Monday, May 21, 2012

How 'Ring Lap Times Became Irrelevant

Once upon a time the famed Nürburgring was a great evaluator of vehicle performance as a quick internet search would easily settle an argument between fanboys over which supercar could lap "Green Hell" the quickest. Over the past decade a sizable internet database of 'Ring time developed with help from a few European publications with Sport Auto and its editor Horst von Saurma doing the heavy lifting. Not wanting to miss out on all of the fun a couple of manufacturers decided to begin publishing (and even providing video evidence) of their own lap times and in the process essentially destroying the Nürburgring's reputation as a performance benchmark.

Currently the times at the top of the time sheet for street legal mass* production cars are occupied by runs from Dodge, Lexus, Porsche and GM all without third party verification. The manufacturer supplied times are impressive and the videos are fun to watch but they make comparisons between other times completely useless. The time difference between some of the manufacturer times and their verified third party counterparts* are not insignificant and indicate at best a combination of a professional race car driver, perfect conditions, and lots of laps to ge tthe perfect time. A more cynical viewpoint would have one believing that a particularly healthy example was used which may or may not pass a smog check and so on.

In the perfect world there would be a group comparison test whenever a new supercar came out to challenge the top of the chart, and there have been a few*, but in reality we are forced to compare runs made in various weather conditions. Nevertheless it is much more believable comparing 'Ring times from the same magazine and the same driver with weather being the only unaccounted element rather than comparing highly polished manufacturer times to third party magazine times. So the next time you compare a manufacturer "sponsored" time compared to an Auto Sport 'Ring time remember that comparing the two is like comparing lemons and oranges, both are citrus but don't taste the same.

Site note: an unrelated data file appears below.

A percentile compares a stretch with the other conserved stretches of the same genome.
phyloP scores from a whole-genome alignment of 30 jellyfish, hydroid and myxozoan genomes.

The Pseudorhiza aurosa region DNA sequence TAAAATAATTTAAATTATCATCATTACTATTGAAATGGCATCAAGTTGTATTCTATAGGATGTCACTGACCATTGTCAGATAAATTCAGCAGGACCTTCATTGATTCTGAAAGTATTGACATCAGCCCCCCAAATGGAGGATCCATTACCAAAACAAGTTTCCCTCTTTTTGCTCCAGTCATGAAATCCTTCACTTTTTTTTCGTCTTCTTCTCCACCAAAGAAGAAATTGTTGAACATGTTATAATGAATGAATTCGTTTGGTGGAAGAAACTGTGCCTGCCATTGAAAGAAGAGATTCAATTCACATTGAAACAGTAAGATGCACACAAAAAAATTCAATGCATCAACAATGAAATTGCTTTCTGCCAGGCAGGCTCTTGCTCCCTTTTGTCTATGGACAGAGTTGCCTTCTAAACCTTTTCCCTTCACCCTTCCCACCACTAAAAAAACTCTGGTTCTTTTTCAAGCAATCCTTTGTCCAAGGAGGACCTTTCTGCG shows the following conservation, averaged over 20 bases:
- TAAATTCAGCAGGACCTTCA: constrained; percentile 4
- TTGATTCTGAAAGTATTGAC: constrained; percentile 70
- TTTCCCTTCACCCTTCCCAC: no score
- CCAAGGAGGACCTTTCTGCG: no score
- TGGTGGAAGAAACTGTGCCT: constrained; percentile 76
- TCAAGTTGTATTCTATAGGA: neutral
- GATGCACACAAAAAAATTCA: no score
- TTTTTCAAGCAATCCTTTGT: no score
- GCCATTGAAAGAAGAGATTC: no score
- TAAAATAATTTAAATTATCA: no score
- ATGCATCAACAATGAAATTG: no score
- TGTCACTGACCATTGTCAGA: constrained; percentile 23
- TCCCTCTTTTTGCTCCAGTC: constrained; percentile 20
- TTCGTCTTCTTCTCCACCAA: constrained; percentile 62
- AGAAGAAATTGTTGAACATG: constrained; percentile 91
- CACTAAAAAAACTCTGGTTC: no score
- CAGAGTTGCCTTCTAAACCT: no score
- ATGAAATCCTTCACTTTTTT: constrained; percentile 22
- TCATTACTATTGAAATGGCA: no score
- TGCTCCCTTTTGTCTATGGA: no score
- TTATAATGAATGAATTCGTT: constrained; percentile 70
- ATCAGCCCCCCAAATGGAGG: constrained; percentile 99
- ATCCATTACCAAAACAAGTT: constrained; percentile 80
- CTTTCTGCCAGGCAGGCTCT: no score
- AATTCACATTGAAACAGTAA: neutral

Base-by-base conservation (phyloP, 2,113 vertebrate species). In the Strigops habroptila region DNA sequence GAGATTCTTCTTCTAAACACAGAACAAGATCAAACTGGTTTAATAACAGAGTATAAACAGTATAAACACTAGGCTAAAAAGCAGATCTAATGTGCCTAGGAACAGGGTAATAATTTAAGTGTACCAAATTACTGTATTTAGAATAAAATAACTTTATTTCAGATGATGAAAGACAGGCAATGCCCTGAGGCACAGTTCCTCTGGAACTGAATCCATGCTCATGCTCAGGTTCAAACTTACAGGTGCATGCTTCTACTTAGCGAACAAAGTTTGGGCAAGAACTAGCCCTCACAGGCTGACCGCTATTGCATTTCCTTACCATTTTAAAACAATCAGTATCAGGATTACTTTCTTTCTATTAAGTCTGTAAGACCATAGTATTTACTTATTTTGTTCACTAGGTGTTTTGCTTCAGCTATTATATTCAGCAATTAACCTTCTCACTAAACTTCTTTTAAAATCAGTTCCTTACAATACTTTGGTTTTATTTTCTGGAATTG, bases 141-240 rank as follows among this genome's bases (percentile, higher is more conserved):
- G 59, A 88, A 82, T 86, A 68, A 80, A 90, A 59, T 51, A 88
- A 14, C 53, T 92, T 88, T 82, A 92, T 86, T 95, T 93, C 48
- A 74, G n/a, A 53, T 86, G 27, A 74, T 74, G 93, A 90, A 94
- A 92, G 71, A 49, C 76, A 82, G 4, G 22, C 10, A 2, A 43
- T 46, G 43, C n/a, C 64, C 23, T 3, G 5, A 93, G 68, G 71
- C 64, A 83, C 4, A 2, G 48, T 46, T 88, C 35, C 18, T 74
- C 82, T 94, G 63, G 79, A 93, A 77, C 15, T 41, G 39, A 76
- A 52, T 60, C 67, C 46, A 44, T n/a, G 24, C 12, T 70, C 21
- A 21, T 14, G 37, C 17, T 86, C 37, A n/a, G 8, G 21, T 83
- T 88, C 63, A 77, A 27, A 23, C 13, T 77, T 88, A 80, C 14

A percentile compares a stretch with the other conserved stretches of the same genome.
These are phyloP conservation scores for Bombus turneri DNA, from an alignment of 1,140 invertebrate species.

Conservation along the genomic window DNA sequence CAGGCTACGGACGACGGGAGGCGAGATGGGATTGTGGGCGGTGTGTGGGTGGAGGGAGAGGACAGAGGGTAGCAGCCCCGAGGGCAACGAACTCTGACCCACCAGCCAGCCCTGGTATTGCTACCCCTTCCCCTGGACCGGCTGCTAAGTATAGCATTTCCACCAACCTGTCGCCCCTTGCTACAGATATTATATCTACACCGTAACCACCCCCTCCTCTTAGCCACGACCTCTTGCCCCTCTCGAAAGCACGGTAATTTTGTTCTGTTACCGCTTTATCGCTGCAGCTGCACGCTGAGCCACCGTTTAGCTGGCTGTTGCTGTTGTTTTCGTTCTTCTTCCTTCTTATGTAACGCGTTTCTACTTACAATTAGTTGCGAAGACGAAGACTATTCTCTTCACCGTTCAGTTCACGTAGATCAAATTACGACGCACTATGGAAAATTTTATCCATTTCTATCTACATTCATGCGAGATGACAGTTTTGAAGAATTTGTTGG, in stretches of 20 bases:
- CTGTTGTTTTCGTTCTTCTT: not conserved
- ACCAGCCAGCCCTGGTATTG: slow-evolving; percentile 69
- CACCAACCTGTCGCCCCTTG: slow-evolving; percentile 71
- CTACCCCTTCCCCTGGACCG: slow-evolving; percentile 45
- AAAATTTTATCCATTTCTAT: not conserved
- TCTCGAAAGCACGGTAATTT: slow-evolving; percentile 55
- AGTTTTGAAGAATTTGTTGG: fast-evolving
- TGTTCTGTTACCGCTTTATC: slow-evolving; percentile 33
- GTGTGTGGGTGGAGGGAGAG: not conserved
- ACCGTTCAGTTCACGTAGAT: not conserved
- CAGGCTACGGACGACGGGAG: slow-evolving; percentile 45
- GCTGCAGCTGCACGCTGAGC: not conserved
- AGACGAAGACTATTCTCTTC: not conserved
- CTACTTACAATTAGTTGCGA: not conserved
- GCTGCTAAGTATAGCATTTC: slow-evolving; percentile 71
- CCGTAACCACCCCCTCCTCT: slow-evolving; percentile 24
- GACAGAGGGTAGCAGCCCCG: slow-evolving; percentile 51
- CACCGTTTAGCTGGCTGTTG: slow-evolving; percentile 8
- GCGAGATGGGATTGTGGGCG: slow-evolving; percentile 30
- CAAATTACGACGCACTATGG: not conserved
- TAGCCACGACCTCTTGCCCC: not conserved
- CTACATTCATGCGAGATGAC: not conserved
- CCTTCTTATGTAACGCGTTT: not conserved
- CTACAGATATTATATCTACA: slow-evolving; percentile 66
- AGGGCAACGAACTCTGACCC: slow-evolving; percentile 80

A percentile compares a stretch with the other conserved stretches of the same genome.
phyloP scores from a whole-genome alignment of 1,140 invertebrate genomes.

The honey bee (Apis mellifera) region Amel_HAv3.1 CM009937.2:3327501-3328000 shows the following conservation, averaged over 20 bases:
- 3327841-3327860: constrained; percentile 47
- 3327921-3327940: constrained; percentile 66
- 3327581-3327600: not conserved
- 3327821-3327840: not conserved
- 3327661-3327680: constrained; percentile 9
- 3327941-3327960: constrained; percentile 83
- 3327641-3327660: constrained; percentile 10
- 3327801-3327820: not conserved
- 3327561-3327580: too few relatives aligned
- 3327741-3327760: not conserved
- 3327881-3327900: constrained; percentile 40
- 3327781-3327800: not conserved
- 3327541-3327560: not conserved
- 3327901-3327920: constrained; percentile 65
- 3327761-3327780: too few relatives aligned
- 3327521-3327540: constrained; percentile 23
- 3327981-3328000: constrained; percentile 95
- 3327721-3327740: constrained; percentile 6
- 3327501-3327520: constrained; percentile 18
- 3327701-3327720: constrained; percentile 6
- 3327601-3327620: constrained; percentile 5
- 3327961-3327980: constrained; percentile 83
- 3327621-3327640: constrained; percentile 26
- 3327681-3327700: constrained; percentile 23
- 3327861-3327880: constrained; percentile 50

*The Gumpert Apollo and Donkervoort times are from Sport Auto but neither brand is mass production. The same could be said about the Lexus LFA though.
*A few of the official times are close to what the magazines were able to replicate, many are 20+ seconds apart.
*Auto Bild Sports Cars November 2010 is an excellent example with the 458 Italia, LFA, LP 570-4 Superleggera, Porsche 911 Turbo S, GT-R all tested by the same driver in the same conditions

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